The Man Who Birthed Big Bertha
Wednesday - February 14, 2007
With the traditional spring release of new golf equipment, one tends to wonder what we’ll need for the upcoming season and who the hell is responsible for the yearly glut of high tech toys that all seem to guarantee they’ll Tigerfy your game.
While manufacturers for centuries had done their best to tweak the exisitng technology, things just crept along until a former clothing manufacturer and winemaker decided to get into the act. It’s been 25 years since Ely Callaway walked into a Palm Springs-area golf shop and saw his future in the past of his youth.
Callaway made his money as president of textile giant Burlington and later opened a self-named winery that local sources say produced some fine vintages. But by the age of 62 he was retired, having just sold the winery, and was enjoying the extra time on the golf course.
That is until he spotted some hickory shaft putters and wedges, much like the ones he used as a kid. However, these pieces of gear were different from the tools of his youth. Inside the hollow shafts were steel rods that increased accuracy and stability.
An idea was born.
Callaway bought the company, Hickory Stick USA, renaming it Callaway Hickory Stick - later to be known simply as Callaway.
No one knew it at the time, but that purchase would soon change the entire industry.
Using his marketing background and a strong belief in the product, the new business that began with an initial $400,000 investment was producing $5 million in annual sales by 1988. A decade later that number would explode to $800 million after the introduction of possibly the most-talked -about club in the history of the sport.
Callaway designer Richard Helmstetter and his R&D staff discovered a way to create a stainless steel driver that had a larger, more forgiving head. Confident in the design, Callaway ordered 300,000 heads from the cast shop - an unheard of amount for a yet untested product. But Callaway knew he was on to something.
In 1991 the Big Bertha - named for a World War I German rail mounted cannon with incredible range - burst upon the scene. At 195cc it was bigger than any “medal wood” currently on the market, and while Callaway never promised 300-yard drives he didn’t do anything to stifle any rumors.
The Bertha provided many examples of Callaway’s marketing genius. First, he surprised attendees at the all-important PGA Merchandise Show with a huge display that simply overwhelmed the other vendors. A week later he made sure the buzz continued by seeing to it that every celebrity at the AT&T Pro-Am at Pebble Beach had one his new drivers in their bag. No doubt learning from his years making wine, he continued the idea of apparent quality by pricing - selling his new clubs for $300, nearly twice the price of other metal drivers.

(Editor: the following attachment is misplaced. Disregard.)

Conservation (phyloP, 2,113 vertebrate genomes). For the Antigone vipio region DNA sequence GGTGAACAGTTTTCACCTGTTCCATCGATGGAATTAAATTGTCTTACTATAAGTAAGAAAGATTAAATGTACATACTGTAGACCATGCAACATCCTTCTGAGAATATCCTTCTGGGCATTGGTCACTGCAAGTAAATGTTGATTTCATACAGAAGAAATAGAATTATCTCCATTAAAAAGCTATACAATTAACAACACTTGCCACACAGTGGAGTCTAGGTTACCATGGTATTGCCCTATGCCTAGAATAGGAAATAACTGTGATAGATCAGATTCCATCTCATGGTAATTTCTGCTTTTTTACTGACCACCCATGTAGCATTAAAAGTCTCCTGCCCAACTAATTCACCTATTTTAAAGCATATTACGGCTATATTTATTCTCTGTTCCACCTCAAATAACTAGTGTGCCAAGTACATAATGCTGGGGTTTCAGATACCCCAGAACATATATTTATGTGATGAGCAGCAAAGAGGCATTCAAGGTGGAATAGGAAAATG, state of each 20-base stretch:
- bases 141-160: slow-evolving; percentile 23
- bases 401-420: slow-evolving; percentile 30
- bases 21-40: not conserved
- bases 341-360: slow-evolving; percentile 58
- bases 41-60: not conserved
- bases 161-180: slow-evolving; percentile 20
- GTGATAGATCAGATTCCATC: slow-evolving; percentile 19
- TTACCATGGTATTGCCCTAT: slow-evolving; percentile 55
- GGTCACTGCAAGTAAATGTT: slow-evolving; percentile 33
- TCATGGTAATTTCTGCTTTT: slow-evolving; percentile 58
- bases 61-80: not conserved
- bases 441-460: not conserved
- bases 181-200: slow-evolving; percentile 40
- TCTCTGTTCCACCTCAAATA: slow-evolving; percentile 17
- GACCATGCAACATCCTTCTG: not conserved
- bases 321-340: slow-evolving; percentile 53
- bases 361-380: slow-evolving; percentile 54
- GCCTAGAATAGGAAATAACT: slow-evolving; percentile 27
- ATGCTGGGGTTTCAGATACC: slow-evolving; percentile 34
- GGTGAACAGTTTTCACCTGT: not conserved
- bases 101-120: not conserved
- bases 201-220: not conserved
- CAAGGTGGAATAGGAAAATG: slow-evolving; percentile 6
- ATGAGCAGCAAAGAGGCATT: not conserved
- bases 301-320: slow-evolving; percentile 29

If the idea of an outsider bursting his way into the oldest of old boy business networks wasn’t upsetting enough, his next tee splitter - the Ely Reeves Callaway, or ERC driver - made them irate. While it didn’t conform to USGA rules, it was a big seller throughout Asian and Europe. Rumors of the new super driver had people dishing out $1,000 for the club.
The second cousin to Bobby Jones bent noses even further the next year when he began selling his new ERC II driver in American shops. Critics exploded with anger feeling this upstart was doing nothing more than sabotaging the game. Insiders were shocked even further when the company hired one of the most respected names in golf, Arnold Palmer, as a spokesman. The King was able to bring respectability to the product line by supporting its sale to foreign visitors in the United States and to the non-tournament playing golfer.
Of course, things just got larger and more expensive. Callaway’s belief in bigger is better continued in 1994 with the release of oversize irons. A year later the titanium Great Big Bertha was unleashed on the public and in 2006 the company invested $170 million in a golf ball plant.
New for this season, it’s the red, silver and black, square headed, unevened sole of the $600 FT-i driver .
Though Ely Callaway passed away in 2001, his impact is unquestionable.
Just thought you’d like to know who’s to blame.
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